Disco pants and lipgloss? Not in my newsroom

02:49, Jun 25 2013
Jenna Lynch
Jenna Lynch has a few questions for Deborah Hill Cone about female reporters.

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About a month ago, some dinosaur from Australia made claims that "talentless, pert-breasted reporters don't know the world, let alone journalism."

An uproar from the talented female journalists of the world ensued and the girls came out on top, proving that beauty and brains are not mutually exclusive.

I thought this may have been the end of the archaic theory that anyone that looks nice must be inherently stupid, especially if they have the misfortune of being young and female.

But alas, I thought too soon. The surprising part is this time the slurs on young female reporters have come from a woman.

Deborah Hill Cone got a bit of a pounding in the twitterverse last night after penning  this piece  on, well, I'm not entirely sure what.


But after reading it, what I now know about myself and every other young female journalist is we are nothing but a bunch of flirty, disco pant wearing "It girls" who con greasy old men into giving us the scoop by wearing a low cut top and bubblegum lipgloss.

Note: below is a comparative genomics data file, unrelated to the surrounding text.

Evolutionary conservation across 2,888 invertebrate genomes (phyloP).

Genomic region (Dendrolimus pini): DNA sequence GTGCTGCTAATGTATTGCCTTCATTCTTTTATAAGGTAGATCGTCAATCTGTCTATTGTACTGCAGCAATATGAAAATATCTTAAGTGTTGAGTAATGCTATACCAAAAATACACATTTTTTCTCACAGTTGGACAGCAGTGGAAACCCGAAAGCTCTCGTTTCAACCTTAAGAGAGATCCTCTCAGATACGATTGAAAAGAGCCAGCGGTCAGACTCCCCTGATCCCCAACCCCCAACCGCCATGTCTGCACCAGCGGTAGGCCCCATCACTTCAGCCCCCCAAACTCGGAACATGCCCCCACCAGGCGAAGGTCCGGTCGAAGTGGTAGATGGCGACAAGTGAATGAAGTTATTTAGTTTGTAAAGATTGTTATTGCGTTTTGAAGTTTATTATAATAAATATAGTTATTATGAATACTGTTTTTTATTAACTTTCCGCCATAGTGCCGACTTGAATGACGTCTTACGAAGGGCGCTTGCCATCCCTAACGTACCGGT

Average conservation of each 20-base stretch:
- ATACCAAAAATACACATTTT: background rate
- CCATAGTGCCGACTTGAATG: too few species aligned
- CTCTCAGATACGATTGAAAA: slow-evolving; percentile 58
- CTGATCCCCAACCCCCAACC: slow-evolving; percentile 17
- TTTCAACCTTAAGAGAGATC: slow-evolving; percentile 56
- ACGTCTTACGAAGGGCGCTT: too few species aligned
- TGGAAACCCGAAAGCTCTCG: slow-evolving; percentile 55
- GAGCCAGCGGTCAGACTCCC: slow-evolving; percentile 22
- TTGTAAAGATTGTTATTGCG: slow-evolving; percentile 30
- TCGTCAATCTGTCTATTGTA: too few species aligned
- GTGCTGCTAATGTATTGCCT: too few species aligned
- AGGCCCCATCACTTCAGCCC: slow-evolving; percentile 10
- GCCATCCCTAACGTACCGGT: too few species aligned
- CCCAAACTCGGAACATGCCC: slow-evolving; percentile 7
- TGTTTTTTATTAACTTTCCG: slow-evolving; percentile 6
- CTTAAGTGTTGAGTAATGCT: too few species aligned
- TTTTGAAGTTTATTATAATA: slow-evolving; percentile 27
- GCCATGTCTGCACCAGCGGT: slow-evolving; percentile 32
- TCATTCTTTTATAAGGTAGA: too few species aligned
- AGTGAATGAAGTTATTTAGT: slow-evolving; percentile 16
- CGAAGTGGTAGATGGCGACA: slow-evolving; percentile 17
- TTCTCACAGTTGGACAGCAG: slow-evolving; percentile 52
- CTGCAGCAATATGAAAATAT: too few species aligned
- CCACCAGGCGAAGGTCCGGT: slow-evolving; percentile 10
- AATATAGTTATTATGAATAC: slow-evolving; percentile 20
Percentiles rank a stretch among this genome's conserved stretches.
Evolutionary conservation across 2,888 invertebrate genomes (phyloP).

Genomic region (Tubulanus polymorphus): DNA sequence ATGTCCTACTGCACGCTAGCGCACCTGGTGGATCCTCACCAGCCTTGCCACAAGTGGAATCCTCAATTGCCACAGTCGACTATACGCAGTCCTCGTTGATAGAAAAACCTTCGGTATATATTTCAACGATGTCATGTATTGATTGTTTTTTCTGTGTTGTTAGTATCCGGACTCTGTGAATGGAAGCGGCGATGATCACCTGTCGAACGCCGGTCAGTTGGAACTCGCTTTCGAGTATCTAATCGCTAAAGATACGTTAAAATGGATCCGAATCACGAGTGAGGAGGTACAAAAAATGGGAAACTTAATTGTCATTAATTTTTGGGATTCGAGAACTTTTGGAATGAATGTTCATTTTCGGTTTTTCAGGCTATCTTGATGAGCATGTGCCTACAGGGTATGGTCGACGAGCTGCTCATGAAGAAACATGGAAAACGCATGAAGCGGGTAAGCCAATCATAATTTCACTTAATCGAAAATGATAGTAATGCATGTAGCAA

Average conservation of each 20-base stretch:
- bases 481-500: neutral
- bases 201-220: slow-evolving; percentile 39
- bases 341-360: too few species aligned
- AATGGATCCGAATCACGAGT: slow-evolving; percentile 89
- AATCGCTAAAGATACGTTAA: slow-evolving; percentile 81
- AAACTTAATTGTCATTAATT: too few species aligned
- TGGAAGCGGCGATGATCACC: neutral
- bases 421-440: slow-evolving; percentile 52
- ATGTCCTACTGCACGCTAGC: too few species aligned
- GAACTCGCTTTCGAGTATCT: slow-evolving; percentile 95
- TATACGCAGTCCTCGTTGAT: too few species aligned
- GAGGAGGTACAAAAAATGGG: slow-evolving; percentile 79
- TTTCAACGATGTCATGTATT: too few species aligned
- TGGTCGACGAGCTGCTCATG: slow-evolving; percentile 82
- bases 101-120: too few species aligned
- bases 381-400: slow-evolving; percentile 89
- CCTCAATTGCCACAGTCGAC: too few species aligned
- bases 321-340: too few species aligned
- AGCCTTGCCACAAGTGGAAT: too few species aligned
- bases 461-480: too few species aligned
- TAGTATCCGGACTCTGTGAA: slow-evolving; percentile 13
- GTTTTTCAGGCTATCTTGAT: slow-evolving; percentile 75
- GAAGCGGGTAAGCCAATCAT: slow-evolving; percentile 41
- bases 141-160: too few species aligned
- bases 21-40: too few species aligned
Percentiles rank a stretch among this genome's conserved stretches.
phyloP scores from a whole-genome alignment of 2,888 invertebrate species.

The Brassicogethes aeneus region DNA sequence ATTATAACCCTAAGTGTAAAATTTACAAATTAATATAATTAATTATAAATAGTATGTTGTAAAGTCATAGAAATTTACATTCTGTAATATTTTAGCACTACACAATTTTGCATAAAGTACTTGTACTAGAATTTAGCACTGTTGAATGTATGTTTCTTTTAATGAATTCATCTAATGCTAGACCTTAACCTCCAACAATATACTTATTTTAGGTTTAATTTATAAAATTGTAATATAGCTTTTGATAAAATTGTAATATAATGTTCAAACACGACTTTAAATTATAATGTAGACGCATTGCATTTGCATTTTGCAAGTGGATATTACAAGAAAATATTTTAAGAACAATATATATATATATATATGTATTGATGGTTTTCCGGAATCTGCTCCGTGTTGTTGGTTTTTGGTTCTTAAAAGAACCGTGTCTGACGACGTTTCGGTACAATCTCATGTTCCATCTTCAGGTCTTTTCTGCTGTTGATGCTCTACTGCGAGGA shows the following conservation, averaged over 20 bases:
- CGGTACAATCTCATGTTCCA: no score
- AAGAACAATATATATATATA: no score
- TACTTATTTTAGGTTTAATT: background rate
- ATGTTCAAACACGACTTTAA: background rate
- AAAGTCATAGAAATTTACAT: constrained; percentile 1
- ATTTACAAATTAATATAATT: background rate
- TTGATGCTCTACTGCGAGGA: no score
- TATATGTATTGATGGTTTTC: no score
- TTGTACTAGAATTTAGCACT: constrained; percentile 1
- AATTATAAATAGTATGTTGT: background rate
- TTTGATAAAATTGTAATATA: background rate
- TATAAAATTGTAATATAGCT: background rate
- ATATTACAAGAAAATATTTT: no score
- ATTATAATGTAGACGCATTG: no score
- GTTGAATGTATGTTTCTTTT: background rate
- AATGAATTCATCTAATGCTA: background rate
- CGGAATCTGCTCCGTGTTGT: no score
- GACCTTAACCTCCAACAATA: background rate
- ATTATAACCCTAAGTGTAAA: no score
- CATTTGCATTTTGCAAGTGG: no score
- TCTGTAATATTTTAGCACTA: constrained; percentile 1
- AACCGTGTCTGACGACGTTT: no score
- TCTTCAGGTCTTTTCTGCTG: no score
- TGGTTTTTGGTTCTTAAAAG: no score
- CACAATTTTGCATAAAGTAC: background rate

Hill Cone drums up expertise on what is expected of young female reporters, noting that multiple- personality disorder and daddy issues are the must-have accessory of the year.

"You have to be good at putting on the different personas that are expected of you, whether that be vampish, coquettish or as "enchantingly nasty" as Rita Skeeter," she so eloquently generalised.

I just have a couple of questions for her.

Is it just young female reporters that are required to shamelessly flirt with tweed suits to get scoops?  Do stories leap from said tweed suits as soon as eyelashes are batted and skirts are shortened?  Do older women not respond to flirting young men? Is my degree void as it did not include a class on fading into the background and overcoming daddy issues?

I understand her piece is a late entry trying to attack Andrea Vance, yet again, for getting the scoop on Dunne that no one else did, but in the trail of her beat-up lies the self esteem and credibility of the young women out there getting the news.  

It all seems like a case of schoolyard tall-poppy syndrome to me.

It's hard enough for young females to prove intelligence and integrity without Hill Cone throwing out accusations that we thrust boobs in faces to get stories.  

If Madeleine Albright was correct when she said "There is a special place in hell for women who don't help other women", Hill Cone has a lot of dealings with the devil in store.

E: jenna.lynch@fairfaxmedia.co.nz | T: @_JennaMarie_